I need help with the following program I wrote. Im getting a segmentation fault and the warning "assignment makes integer from pointer without cast". Can anyone spot any errors with the program?

#include <stdio.h>
#include <string.h>
#define MAXLENGTH 256

//function portotype
char * next_word(char *instring, char **new_start);


int main ()
{
	char instring[MAXLENGTH];
	int words;
	//char *parsed=;

	printf("Enter text of line");

	while (1)
	{
		fgets(instring, MAXLENGTH, stdin);
		if (instring[0] == '\n')
			break;
		
		//puts(instring);

		//need help with what to do here
		words=next_word(instring, '\0' );
		
		
		return 0;
	}
}


char *next_word(char *instring, char **new_start)
{
	char *token;

	if(instring == NULL)
		instring=*new_start;

	//printf("Adress of instring: %x\n", instring);
	//printf("Addres of newstart: %x\n", *new_start);
	
	instring += strspn(instring, '\0');
	
	//printf("Address of instring after strspn: %x\n", instring);

	if (*instring == '\0');
	return NULL;

	token = instring;
	instring = strpbrk(token, '\0');

	//printf("Address of instring after strpbrk: %x\n", instring);

	if (instring = NULL)
	{
		*new_start = strchr(token, '\0');
	}
	else
	{
		*instring = '\0';
		*new_start= instring +1;
	}
	return token;
}
Comments
used code tags properly on your first post! ( and your screen name is funny :)

>>words=next_word(instring, '\0' );
The function returns char* but words is an integer. The warning should not have been ignored. Fix it instead of ignoring it.

The second thing wrong with that line is that the second argument to the function is supposed to be a char**, not a single character. Learn to be more detailed-oriented and pay attention to what you are doing.

>>words=next_word(instring, '\0' );
The function returns char* but words is an integer. The warning should not have been ignored. Fix it instead of ignoring it.

The second thing wrong with that line is that the second argument to the function is supposed to be a char**, not a single character. Learn to be more detailed-oriented and pay attention to what you are doing.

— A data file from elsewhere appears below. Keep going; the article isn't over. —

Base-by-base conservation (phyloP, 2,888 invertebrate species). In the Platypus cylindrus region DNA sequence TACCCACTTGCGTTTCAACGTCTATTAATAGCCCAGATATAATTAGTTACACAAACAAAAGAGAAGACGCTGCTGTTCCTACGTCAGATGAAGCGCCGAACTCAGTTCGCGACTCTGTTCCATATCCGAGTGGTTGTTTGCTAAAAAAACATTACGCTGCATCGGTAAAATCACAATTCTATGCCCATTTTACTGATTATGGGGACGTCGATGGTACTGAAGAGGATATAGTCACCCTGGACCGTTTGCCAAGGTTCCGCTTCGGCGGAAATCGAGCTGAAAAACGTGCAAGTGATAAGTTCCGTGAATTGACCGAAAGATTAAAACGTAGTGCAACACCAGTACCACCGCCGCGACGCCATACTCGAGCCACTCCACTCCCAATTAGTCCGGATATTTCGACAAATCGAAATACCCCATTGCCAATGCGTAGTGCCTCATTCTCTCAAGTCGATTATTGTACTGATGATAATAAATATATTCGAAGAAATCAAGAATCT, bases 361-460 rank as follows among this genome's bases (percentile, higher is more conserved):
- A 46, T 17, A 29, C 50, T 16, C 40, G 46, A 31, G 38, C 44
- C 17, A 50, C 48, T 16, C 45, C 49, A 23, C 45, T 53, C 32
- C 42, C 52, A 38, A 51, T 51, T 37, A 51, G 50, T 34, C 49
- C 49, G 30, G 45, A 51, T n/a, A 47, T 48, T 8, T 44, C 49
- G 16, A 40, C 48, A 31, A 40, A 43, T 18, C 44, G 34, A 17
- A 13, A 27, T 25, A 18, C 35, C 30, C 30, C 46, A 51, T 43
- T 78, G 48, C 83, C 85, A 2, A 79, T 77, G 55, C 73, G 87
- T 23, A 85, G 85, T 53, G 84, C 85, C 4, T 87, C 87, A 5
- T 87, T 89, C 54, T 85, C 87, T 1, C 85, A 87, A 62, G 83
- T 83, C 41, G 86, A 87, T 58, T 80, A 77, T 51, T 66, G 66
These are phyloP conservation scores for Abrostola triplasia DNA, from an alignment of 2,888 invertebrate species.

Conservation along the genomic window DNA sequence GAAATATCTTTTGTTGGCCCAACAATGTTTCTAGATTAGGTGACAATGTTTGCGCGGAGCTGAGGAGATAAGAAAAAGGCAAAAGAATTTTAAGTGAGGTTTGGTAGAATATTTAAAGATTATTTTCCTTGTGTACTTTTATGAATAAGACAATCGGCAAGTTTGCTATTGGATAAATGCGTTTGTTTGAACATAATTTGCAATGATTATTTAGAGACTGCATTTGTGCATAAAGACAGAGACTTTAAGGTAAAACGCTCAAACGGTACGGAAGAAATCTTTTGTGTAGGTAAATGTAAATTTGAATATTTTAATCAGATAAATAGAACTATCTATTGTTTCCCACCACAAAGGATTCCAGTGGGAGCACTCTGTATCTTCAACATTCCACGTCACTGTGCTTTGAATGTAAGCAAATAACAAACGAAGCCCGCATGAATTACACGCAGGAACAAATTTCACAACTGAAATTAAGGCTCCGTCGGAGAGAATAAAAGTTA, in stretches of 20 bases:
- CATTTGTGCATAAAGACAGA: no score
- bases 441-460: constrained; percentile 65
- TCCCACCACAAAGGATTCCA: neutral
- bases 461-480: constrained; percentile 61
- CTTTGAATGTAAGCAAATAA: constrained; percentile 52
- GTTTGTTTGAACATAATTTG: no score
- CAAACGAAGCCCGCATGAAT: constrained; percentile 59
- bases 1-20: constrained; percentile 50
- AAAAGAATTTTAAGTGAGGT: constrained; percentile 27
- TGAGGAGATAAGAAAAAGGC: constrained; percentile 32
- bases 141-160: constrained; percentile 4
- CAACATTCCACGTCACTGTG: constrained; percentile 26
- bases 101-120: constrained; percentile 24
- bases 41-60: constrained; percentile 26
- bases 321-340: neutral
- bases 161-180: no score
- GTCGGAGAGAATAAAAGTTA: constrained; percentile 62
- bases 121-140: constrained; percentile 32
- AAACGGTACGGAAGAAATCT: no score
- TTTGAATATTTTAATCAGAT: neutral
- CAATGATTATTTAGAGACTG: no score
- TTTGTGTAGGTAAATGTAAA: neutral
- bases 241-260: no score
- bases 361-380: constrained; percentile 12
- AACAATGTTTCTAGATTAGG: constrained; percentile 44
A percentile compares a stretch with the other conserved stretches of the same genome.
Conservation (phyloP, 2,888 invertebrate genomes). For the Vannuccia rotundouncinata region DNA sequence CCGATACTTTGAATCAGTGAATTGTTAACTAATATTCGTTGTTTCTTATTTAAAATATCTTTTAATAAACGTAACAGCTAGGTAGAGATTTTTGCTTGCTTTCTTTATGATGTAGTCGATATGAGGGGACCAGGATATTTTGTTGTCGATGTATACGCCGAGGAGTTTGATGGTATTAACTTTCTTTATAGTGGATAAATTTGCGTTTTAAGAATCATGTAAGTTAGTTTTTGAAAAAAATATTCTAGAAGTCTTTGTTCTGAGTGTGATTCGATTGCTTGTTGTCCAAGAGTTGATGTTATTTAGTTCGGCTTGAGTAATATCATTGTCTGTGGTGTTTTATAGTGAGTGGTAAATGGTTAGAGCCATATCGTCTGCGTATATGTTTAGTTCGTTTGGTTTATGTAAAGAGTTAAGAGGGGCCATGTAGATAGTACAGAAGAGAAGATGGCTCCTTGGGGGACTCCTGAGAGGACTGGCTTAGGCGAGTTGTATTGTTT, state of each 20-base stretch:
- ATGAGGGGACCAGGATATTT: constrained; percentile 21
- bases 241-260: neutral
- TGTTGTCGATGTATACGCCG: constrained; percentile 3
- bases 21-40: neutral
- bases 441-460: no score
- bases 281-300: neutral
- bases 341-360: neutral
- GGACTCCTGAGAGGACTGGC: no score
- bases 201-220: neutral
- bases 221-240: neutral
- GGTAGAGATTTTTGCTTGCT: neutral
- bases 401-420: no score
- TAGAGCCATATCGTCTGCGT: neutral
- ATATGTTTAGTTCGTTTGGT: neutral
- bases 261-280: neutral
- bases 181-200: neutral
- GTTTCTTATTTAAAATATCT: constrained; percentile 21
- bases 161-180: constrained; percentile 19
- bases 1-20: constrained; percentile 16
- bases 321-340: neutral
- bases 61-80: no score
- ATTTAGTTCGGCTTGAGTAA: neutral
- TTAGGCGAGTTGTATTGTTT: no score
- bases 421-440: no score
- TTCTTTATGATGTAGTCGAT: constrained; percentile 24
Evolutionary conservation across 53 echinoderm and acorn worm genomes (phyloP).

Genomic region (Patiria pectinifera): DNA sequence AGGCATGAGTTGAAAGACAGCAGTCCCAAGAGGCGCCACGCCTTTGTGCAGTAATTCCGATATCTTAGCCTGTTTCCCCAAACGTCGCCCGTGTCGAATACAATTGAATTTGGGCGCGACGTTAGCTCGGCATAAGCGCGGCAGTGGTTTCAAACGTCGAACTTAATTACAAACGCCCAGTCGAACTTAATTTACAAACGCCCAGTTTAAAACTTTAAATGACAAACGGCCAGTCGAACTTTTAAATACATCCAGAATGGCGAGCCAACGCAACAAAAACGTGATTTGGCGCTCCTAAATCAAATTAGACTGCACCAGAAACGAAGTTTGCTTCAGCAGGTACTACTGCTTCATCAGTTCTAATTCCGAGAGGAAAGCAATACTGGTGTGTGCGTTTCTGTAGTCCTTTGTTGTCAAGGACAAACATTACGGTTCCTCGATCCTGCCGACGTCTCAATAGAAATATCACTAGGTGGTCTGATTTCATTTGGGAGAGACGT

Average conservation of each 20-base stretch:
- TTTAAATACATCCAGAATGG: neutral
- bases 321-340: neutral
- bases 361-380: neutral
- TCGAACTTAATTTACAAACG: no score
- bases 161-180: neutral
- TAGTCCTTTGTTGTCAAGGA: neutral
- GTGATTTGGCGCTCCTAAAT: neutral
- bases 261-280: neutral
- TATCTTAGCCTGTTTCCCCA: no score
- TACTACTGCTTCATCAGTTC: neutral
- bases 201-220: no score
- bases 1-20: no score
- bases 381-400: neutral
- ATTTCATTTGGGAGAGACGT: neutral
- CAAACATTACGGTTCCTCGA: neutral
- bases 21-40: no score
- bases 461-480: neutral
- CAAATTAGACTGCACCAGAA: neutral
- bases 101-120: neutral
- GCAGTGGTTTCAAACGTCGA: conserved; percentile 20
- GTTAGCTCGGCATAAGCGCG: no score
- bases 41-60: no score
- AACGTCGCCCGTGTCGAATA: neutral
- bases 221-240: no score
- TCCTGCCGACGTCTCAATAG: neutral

didnt mean to come off as careless. I fixed the first issue, but im not sure i quite understood the second problem you were pointing out. The program now compiles fine, but I still get a segfault after i enter my string of characters. this is probably what you were referring to

#include <stdio.h>
#include <string.h>
#define MAXLENGTH 256

//function portotype
char * next_word(char *instring, char **new_start);


int main ()
{
	char instring[MAXLENGTH];
	char *words;
	char **parsed='\0';

	printf("Enter text of line");

	while (1)
	{
		fgets(instring, MAXLENGTH, stdin);
		if (instring[0] == '\n')
			break;
		
		//puts(instring);

		//need help with what to do here
		words=next_word(instring, parsed );
		
		
		return 0;
	}
}


char *next_word(char *instring, char **new_start)
{
	char *token;

	if(instring == NULL)
		instring=*new_start;

	//printf("Adress of instring: %x\n", instring);
	//printf("Addres of newstart: %x\n", *new_start);
	
	instring += strspn(instring, '\0');
	
	//printf("Address of instring after strspn: %x\n", instring);

	if (*instring == '\0');
	return NULL;

	token = instring;
	instring = strpbrk(token, '\0');

	//printf("Address of instring after strpbrk: %x\n", instring);

	if (instring = NULL)
	{
		*new_start = strchr(token, '\0');
	}
	else
	{
		*instring = '\0';
		*new_start= instring +1;
	}
	return token;
}

you should have received a warning on line 48 -- remove that semicolon!

You are getting seg fault because line 63 is dereferencing a NULL pointer. The second parameter on line 26 is wrong, as well as the declaration on line 13:

char* parsed = NULL; // only one star, not two
...
// now pass parsed by reference
words=next_word(instring, &parsed );

line 44: What is your intent with that line?? You can't pass NULL as the second parameter to strspn() because it will cause seg fault.

Actually I'm confused about what you want next_word() to do. How is it going to be different from just strtok() ? Or are you required to write your own version of strtok() ? If that is true, then you need to read the description of strtok() so that you can try to duplicate it. The function you have posted does not work.

Actually I'm confused about what you want next_word() to do. How is it going to be different from just strtok() ? Or are you required to write your own version of strtok() ? If that is true, then you need to read the description of strtok() so that you can try to duplicate it. The function you have posted does not work.